Responsible Wind Power and Wildlife

  • Jim Murphy and Lauren Anderson
  • Jan 28, 2019

Climate change threatens America’s wildlife—from moose in northern states, to wolverines and pika in the mountains of the West, to trout in our cold water streams, and sea turtles nesting on our southern coasts. Land-based wind power is a key solution that promises renewable, almost pollution-free energy. It can power our homes and workplaces while creating jobs and income for workers, landowners, and rural communities rich in wind resources.

After a century of relying heavily on coal, which pollutes the environment throughout all stages of its life cycle, a shift is occurring to cleaner energy sources, with renewable energy sources such as wind and solar power leading the charge. This rapid transformation is critical to achieving the carbon pollution reductions needed to protect wildlife and people from dangerous levels of warming. Paired with the emerging offshore wind industry, land-based wind is a key component of the fight against climate change.

However, the build out of wind power presents the potential for adverse impacts to some species of wildlife and habitat that must be accounted for along the way. Given the limited time frame to address climate change, the National Wildlife Federation is committed to addressing the wildlife risks from wind power development so the vital transformation to clean energy can be achieved in a manner that mitigates wildlife impacts. The National Wildlife Federation is working collaboratively with conservationists, industry, and state and federal wildlife agencies to ensure that a rapid transition to clean energy protects for wildlife along the way. Teaming up with National Audubon Society, the issue brief Responsible Wind Power and Wildlife details the benefits of wind to wildlife, its risks to wildlife, and how we can mitigate these risks.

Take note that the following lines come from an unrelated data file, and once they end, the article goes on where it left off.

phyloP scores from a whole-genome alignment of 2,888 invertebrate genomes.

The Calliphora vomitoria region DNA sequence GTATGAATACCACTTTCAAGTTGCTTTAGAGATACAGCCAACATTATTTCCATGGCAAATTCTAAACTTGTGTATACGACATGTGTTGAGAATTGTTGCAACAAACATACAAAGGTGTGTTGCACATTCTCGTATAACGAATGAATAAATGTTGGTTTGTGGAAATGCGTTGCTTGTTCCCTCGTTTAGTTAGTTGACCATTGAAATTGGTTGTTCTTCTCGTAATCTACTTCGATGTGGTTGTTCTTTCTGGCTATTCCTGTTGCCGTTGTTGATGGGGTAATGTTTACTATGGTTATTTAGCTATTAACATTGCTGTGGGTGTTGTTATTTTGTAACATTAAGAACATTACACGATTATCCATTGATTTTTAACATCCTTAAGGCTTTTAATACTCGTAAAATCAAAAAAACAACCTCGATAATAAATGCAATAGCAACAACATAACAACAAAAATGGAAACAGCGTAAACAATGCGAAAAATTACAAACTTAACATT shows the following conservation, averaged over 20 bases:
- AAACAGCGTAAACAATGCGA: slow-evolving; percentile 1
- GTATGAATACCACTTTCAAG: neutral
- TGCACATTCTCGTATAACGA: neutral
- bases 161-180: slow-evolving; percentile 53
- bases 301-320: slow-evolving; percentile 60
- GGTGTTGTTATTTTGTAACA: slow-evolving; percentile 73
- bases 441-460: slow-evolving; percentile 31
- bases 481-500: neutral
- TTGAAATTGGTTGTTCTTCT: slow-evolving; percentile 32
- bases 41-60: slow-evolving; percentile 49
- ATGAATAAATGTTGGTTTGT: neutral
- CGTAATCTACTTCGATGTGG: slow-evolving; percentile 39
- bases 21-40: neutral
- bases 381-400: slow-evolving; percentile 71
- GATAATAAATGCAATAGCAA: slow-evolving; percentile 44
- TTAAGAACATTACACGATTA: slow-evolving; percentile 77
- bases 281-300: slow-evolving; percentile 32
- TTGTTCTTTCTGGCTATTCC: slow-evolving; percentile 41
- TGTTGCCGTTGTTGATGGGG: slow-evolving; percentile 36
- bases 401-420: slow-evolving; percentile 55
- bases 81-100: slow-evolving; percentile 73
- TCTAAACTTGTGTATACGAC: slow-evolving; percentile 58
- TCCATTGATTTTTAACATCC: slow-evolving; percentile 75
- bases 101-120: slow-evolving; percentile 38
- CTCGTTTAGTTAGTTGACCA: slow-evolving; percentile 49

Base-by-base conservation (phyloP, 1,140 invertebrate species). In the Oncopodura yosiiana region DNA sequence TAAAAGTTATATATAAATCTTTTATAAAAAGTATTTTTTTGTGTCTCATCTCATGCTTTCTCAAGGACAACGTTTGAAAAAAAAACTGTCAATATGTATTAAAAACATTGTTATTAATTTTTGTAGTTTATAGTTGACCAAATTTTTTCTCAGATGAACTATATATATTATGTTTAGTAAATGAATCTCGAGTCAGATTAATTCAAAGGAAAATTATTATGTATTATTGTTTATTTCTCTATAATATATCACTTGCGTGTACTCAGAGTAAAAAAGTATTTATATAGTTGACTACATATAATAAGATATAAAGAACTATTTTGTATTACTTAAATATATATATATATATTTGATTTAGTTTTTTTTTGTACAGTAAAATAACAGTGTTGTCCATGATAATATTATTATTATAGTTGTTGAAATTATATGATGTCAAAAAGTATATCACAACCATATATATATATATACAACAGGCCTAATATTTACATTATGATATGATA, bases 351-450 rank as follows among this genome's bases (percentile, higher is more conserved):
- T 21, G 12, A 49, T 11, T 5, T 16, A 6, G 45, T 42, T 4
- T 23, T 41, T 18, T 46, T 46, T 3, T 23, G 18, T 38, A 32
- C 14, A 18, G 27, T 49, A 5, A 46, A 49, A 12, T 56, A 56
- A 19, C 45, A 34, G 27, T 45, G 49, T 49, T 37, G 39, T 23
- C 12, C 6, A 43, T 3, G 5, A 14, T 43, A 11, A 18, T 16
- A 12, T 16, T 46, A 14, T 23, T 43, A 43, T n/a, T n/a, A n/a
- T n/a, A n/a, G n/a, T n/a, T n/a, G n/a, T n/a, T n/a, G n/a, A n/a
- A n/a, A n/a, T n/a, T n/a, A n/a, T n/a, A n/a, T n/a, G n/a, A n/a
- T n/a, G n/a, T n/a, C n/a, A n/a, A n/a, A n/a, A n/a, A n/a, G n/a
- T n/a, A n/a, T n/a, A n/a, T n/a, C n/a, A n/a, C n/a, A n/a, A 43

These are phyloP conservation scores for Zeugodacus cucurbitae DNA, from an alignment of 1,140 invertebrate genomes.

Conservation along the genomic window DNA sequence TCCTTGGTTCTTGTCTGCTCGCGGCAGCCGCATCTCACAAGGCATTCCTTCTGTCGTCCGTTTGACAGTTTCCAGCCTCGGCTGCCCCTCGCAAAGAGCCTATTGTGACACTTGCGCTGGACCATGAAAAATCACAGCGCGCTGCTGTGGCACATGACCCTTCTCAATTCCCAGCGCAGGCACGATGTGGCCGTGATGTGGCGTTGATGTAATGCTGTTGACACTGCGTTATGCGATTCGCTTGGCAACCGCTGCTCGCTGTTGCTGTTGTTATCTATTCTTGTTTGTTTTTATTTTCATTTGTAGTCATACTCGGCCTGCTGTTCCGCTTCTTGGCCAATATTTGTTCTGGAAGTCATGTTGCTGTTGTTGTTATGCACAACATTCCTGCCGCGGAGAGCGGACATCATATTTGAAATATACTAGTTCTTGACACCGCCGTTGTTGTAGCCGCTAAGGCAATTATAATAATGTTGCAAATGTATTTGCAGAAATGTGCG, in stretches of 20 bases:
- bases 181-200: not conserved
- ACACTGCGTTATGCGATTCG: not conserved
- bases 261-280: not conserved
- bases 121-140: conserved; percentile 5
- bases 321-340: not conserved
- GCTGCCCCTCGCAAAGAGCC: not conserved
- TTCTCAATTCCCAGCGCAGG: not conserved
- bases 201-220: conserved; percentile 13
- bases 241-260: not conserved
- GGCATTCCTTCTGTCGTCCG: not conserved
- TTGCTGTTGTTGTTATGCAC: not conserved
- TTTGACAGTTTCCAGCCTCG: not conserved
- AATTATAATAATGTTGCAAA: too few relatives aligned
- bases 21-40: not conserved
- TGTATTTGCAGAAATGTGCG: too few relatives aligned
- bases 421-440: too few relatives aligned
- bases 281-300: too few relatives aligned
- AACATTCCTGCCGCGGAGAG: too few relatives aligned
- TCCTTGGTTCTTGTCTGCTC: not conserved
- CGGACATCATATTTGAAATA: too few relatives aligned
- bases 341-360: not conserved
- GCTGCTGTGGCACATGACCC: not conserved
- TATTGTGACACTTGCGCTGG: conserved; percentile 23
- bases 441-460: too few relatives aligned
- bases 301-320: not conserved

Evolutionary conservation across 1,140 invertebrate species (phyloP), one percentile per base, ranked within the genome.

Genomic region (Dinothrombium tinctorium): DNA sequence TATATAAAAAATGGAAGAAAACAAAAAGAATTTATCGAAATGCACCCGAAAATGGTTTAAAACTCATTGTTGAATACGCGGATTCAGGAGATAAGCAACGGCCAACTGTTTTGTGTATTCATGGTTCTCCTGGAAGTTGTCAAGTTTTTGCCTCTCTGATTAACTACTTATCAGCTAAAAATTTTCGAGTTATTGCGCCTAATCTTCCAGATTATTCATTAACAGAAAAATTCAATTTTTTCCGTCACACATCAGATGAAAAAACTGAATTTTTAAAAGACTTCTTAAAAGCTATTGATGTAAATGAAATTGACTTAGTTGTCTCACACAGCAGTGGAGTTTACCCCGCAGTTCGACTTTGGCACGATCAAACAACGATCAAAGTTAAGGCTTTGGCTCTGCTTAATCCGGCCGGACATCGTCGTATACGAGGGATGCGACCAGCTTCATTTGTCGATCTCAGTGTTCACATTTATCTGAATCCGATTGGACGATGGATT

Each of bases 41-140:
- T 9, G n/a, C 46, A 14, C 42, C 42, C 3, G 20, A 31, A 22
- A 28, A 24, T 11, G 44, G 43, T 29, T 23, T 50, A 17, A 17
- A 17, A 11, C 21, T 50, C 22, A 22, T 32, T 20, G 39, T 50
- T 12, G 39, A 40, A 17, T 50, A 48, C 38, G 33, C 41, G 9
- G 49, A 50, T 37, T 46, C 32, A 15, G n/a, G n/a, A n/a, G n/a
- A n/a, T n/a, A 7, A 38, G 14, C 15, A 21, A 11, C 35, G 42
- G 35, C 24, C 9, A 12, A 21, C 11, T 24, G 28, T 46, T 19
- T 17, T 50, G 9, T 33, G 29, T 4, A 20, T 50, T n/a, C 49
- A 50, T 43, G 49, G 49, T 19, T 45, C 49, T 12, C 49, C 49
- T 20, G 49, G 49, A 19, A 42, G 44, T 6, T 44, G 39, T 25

Responsible Wind Power and Wildlife


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